Abstract – Mapping pollinator networks

Pollination is an essential ecosystem service, responsible for sustaining 85% of flowering plants and 66% of agricultural crops worldwide. Pollination service provided by insect pollinators, and their susceptibility to environmental changes are poorly understood and it is hard to quantify. One of the main difficulties is determining plant-pollinator interactions in a fast, accurate and cost-effective manner. In this project, we investigated the use of genomic tools to: 1) quantify plant-pollinator interactions and 2) develop field and lab protocols as well as data analysis tools to accurately and cost-effectively monitor terrestrial ecosystems. Ultimately our goal was to provide a platform to improve the way we manage pollination service and monitor ecosystem health. The main beneficiaries of this project are: 1) the research community, 2) government agencies and 3) agricultural and food industry.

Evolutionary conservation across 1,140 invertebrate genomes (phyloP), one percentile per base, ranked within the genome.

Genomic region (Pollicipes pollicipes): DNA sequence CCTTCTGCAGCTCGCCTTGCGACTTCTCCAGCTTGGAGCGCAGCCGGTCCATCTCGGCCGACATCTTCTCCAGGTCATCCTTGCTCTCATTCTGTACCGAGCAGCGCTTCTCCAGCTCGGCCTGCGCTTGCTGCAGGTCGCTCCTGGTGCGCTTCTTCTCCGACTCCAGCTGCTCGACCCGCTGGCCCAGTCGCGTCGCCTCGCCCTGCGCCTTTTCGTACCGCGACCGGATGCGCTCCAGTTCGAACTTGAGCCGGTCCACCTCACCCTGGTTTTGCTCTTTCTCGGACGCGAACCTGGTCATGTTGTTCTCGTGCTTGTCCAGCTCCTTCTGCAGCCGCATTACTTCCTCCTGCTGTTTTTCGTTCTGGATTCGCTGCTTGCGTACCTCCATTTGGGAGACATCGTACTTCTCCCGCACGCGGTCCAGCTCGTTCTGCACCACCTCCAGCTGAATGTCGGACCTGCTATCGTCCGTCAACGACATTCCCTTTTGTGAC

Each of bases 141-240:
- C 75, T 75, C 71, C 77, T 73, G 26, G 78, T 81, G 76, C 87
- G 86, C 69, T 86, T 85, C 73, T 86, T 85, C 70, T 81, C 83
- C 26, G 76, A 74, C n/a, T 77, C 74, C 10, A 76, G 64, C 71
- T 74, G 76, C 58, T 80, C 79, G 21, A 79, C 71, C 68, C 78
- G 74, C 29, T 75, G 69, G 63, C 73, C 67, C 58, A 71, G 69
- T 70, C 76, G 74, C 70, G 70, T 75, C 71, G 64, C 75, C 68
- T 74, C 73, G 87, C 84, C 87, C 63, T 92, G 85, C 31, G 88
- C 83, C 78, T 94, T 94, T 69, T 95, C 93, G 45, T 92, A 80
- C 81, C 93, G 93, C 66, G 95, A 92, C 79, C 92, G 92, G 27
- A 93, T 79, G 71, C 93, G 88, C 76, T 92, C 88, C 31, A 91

The main outcomes of this project show that our molecular approach using pollen DNA metabarcoding is an excellent tool to cost-effectively quantify plant-pollinator interactions and monitor terrestrial ecosystems revealing much higher and accurate taxonomic resolution across large geographic areas than traditional observation methods. We have also developed field work and lab protocols, novel genomic resources and data analysis workflows that improves the way we monitor plant-pollinator communities. However, we still need to continue working on developing software tools for data analysis to improve current practices for biomonitoring. Our platform has shown to be of interest to different external customers including government agencies, conservation organisations and agricultural industry, with broad applications around biosecurity, biomonitoring and crop pollination.

If you would like to know more about this work, contact Dr Francisco Encinas-Viso